Close to Pohutu, but not dependent on it for activity, is the Prince of Wales Feathers. It throws two small sprays and always plays when Pohutu does, as well as at other times. The terrace from which these two geysers shoot simmers in one place like a frying-pan. At the lower end of the terrace, overlooking Puarenga Creek, is Kereru, "The Pigeon," so named because of the slaty color of its mineral discharges, which form a hard mineral coating in a short time. Kereru is usually most active in the afternoon, and after it has been quiescent three hours it plays from seventy-five to ninety feet high.

In the creek, just below Kereru, is the Torpedo, a phenomenon caused by hot mud coming into contact with cold water. When I saw the Torpedo eleven years ago it was very active, but on my last visit to New Zealand it seldom played. When at its best it lifted, to a height of from one to three feet, a circle of inky black water about ten feet in diameter, the circle rising with unbroken surface until it reached its maximum height, when it exploded with a subdued report. The Torpedo may become just as active again, for it is not more erratic than other phenomena of the district.

Waikite, the twin geyser, for instance, was inactive for a period of thirteen years and four months. It stopped playing when the railroad to Rotorua was opened. Possibly it did not like the innovation, nor the rivalry of a steam locomotive. Finally it seems to have become reconciled to the new order, for occasionally it ejects water to a height of fifty or sixty feet.

Some of the sights in New Zealand's thermal wonderland are scarcely more impressive than their names. Those most frequently heard are appellations commonly applied to nether worlds. For example, the Devil appears to have had a lot to do with the creation of the weird and the marvelous. His name is associated with mudhole and blowhole, fire and steam. An idle brain is not more "the Devil's workshop" than New Zealand appears to be. An example of this fondness for Satanic titles is furnished by the Devil's Reception, a basin of boiling mud about fifty yards in circumference. Dotted with mounds of mud from one to five feet high and with sloppy, oily pools, it constantly flings its blackness with cracking, explosive reports. So much like hopping frogs do its ejections seem to the spectator that it often is called the Frog Pond.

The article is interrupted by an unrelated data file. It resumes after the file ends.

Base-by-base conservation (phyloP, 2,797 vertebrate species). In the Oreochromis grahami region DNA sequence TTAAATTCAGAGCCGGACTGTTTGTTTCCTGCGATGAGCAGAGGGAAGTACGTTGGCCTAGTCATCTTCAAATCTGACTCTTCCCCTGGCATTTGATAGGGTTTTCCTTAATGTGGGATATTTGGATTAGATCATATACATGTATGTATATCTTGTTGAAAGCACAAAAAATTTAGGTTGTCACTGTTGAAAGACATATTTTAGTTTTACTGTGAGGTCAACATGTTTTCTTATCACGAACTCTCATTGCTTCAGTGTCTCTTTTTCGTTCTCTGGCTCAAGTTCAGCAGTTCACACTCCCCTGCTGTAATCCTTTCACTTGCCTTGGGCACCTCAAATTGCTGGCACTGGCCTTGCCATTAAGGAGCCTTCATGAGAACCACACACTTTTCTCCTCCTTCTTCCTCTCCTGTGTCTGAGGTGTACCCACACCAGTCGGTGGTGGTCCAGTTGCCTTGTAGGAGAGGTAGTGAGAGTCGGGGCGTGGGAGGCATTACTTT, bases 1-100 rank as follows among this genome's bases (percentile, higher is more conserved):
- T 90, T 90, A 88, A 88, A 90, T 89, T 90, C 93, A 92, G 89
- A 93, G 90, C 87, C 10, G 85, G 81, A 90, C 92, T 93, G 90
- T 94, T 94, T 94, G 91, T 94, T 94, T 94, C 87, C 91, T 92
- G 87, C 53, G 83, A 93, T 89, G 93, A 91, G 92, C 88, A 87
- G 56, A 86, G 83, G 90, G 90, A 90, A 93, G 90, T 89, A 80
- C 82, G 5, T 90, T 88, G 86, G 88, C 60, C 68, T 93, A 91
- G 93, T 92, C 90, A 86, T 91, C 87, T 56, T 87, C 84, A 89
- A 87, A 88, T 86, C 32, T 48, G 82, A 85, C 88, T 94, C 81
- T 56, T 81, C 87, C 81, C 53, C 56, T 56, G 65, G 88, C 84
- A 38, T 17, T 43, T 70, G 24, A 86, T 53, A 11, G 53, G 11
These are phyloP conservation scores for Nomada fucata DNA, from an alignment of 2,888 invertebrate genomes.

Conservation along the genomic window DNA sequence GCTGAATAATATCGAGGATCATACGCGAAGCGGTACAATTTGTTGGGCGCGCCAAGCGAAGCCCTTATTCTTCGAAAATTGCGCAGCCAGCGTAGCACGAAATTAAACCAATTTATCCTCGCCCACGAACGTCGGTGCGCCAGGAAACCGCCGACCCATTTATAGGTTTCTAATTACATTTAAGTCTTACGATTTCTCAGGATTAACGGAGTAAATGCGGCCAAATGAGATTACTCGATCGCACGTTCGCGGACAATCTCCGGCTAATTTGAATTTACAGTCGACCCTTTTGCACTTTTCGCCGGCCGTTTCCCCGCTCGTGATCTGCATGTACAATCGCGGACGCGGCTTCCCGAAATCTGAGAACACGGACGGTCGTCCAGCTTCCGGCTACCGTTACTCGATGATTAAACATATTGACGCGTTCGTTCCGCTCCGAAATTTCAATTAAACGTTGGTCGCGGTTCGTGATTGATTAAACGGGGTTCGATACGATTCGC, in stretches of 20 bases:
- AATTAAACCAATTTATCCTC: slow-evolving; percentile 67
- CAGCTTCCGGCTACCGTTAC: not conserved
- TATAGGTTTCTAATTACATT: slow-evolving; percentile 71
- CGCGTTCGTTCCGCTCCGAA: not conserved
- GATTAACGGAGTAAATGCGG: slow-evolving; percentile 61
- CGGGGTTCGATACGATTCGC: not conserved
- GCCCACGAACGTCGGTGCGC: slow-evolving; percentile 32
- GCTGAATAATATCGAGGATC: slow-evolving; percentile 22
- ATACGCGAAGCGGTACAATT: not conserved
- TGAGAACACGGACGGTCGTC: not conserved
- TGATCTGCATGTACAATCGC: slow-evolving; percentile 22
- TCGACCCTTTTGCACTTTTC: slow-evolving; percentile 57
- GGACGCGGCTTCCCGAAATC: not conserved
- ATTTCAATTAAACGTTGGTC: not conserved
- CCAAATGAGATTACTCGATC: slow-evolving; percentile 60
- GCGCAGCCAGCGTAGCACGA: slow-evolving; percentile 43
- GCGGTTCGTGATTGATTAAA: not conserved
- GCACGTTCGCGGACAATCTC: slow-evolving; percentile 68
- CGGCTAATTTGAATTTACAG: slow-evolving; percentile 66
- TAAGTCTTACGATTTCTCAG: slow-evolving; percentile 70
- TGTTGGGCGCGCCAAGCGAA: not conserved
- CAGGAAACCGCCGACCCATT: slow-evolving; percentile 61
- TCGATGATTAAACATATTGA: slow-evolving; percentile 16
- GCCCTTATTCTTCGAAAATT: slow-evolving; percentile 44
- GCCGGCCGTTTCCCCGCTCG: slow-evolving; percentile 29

Of the fireless cookers I saw in this reserve the one of the most historical interest was the Brain Pot, a shallow silica basin beside the main footpath. Once it had steamed like a boiling kettle; now only slight activity was visible. The Brain Pot has a tragic history. In it were cooked the brains of Chief Te Tukutuku, whose tribe had killed more than three hundred members of another iwi, Georgiana told me. After this slaughter Tukutuku fled with a slave, and for three years the two hid themselves in two caves in the reserve. In front of these caves were, as there are to-day, two warm pools. In one the chief took his daily bath; in the other his food was cooked. One day the slave was seen by some of the affronted tribesmen when he was searching for fern root. He was followed, and the chief was captured. Tukutuku's head was cut off, and his brains were served as a delicacy to his enemies.

Maoris have always been communists, and to a large extent they still are. In Whaka they have a community kitchen. It is not used for cooking only, however. This roofless, fireless cookhouse produces a revenue from curious tourists, and this income, like the kitchen, is communal. Other kitchens in Whaka one may enter without payment of a fee, but not the one in its native reserve. If the visitor does not adhere strictly to the regulations posted before it, he is liable to prosecution. After detailing the sights therein, including a "boiling caldron in which a man lost his life," the notice informs the public that "visitors are strictly requested to pay one shilling each time."

When I started through the tea-tree pole alley leading to the reserve it was noon. I took no guide, believing there would be one in the "kitchen." The only person in sight was an old, bent man carrying a kit of food and a kettle. Apparently he was about to leave the premises, but on seeing me, he quickly deposited his burden in a convenient cooking-box, and with beckoning arms and grunts made for me and the shilling. He wore a white felt hat, a gray sweater, overalls, and white canvas shoes, and in his mouth was a pipe. He was bowed low under the weight of years, yet his step was springy. And why should n't it be? Was not he to get a fourth of that shilling?

So far as I was concerned, my impromptu guide might as well have been speechless. I could n't understand a word he said; in truth, there were very few words he did speak after he found I was n't a Maori scholar. Instead, he became little more than a dumb show, with arm touches as his signals, and grunted "ughs" as his explanations and exclamation points.